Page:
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execution, not to the cultivation of a subordinate province in novel-writing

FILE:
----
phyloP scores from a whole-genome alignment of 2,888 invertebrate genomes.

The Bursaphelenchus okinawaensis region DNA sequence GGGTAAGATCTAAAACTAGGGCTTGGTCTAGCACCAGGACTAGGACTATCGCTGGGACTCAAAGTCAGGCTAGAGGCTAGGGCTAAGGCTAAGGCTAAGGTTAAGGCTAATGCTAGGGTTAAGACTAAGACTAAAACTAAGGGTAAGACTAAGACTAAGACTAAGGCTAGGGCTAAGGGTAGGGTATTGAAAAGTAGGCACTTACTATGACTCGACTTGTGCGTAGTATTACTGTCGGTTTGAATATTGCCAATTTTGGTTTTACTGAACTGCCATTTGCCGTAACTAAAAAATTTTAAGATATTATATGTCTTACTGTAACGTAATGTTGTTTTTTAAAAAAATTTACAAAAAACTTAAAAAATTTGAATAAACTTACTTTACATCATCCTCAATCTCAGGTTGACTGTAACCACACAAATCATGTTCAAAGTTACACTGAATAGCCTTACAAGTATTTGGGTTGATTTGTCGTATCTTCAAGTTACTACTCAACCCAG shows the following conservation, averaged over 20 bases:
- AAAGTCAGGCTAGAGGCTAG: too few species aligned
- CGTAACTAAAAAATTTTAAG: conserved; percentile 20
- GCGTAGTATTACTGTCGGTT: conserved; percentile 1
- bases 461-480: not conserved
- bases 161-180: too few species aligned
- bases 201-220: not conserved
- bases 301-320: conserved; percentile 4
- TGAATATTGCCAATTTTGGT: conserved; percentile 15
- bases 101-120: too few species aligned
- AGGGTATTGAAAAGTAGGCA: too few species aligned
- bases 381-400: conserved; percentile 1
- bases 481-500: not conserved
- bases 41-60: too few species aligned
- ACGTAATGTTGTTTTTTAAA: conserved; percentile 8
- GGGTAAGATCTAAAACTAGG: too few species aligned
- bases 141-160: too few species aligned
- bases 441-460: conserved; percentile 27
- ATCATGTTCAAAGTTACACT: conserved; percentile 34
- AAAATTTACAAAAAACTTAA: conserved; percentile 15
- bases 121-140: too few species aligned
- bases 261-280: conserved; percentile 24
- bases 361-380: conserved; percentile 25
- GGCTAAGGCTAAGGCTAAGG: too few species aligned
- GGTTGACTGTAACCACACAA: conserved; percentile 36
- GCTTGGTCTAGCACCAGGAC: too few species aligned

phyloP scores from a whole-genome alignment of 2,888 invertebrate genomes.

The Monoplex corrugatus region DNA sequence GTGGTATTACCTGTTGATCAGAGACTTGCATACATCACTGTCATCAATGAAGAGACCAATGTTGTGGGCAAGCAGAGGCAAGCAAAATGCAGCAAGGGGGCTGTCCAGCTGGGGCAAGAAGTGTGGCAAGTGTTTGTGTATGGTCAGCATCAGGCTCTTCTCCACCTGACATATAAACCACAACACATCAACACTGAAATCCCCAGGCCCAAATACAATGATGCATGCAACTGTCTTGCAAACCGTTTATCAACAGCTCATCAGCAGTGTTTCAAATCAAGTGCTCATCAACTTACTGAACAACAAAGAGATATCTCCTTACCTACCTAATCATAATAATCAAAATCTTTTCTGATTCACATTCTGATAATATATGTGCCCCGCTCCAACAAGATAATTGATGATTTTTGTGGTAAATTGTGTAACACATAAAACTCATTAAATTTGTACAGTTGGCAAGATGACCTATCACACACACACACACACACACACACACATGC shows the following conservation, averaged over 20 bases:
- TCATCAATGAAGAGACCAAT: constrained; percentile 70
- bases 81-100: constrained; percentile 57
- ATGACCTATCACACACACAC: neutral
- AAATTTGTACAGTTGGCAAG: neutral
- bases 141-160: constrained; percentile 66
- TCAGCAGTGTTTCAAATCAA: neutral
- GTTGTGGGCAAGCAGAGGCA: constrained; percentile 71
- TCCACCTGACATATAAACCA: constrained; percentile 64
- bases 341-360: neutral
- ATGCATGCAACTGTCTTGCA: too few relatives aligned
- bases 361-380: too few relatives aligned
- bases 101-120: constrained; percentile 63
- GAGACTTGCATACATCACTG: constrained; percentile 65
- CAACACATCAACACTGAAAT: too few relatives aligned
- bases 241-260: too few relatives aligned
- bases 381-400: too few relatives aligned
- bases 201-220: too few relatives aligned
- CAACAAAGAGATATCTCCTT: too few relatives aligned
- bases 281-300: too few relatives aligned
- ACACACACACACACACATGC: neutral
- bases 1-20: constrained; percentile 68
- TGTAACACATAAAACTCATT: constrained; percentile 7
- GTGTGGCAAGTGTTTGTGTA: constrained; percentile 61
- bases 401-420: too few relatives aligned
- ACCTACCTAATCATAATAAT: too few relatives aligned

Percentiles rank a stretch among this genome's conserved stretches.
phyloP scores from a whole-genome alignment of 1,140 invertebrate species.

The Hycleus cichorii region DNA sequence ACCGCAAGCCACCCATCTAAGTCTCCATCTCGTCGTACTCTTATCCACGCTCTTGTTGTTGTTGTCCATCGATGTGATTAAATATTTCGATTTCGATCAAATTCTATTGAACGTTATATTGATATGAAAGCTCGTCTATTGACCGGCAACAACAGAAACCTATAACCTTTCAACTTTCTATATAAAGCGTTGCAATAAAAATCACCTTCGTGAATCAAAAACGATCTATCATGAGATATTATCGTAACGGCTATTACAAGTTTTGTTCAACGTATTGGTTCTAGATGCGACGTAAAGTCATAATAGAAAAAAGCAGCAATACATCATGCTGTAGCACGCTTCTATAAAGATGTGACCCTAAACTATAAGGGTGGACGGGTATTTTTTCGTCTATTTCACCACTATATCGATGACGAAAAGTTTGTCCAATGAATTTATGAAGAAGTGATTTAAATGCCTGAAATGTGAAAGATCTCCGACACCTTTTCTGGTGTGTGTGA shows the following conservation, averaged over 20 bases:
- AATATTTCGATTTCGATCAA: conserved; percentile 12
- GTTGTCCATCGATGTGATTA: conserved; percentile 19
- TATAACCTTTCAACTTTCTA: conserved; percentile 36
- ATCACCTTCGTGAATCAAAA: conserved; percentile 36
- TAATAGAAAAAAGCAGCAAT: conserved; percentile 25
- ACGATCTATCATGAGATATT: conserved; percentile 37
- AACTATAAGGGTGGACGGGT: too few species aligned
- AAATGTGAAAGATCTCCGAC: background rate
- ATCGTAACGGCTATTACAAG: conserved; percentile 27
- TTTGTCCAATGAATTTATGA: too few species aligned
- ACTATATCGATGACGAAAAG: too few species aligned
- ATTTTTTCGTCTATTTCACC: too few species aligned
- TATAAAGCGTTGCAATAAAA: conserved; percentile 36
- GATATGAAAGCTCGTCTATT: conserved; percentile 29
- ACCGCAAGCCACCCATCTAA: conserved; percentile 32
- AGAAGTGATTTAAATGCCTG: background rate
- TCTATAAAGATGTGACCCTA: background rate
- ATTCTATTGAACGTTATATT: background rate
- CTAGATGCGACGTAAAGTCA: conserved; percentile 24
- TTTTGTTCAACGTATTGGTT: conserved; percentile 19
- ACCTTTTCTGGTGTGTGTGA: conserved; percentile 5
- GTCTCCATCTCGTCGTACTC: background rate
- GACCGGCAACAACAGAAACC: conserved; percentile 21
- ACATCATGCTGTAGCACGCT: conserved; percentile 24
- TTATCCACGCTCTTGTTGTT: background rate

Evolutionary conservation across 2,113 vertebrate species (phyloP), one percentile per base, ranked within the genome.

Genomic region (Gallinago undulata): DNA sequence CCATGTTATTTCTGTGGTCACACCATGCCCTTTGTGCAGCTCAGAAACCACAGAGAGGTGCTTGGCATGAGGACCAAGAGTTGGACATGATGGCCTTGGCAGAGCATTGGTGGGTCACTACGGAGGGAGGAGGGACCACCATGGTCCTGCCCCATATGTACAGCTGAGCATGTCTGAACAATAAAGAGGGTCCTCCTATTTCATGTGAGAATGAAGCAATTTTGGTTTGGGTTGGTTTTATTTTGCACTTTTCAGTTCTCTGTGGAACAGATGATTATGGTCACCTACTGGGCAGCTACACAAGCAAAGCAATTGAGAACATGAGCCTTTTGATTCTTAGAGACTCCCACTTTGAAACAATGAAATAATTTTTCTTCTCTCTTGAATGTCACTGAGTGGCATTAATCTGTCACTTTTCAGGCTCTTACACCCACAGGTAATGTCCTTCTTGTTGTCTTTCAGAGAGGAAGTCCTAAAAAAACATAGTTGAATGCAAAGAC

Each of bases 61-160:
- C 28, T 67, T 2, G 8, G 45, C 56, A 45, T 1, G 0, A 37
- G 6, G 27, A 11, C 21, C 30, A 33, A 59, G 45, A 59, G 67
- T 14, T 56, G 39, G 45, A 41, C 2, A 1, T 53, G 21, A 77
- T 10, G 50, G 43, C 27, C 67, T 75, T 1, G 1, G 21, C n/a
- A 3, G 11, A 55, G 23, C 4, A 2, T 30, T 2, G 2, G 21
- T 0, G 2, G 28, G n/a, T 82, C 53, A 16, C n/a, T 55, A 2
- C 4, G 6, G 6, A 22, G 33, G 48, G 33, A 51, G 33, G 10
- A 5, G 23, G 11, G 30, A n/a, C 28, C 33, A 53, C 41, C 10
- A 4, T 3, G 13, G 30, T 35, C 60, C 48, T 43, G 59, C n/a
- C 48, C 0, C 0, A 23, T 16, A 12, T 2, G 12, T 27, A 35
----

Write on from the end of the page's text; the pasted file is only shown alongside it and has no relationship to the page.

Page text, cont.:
But we are digressing from the subject proposed in quoting the above passage from our author, namely, his delineation of manners. By manners we mean the display of the social or unsocial sentiments in conversation, conduct, and deportment towards others. Good manners may be the spontaneous offspring of social dispositions, and they are then pleasing to all persons, whether polished gentlemen and ladies, or clowns and the wives of clowns. And so manners of this origin are pleasing, in whatever subject they are found. It is only the silliest and most frivolous of people, such as either have not qualities enough in mass to come up to what may be ranked as a character, or have overlaid and smothered what little nature they originally possessed, with conventional forms and affectation,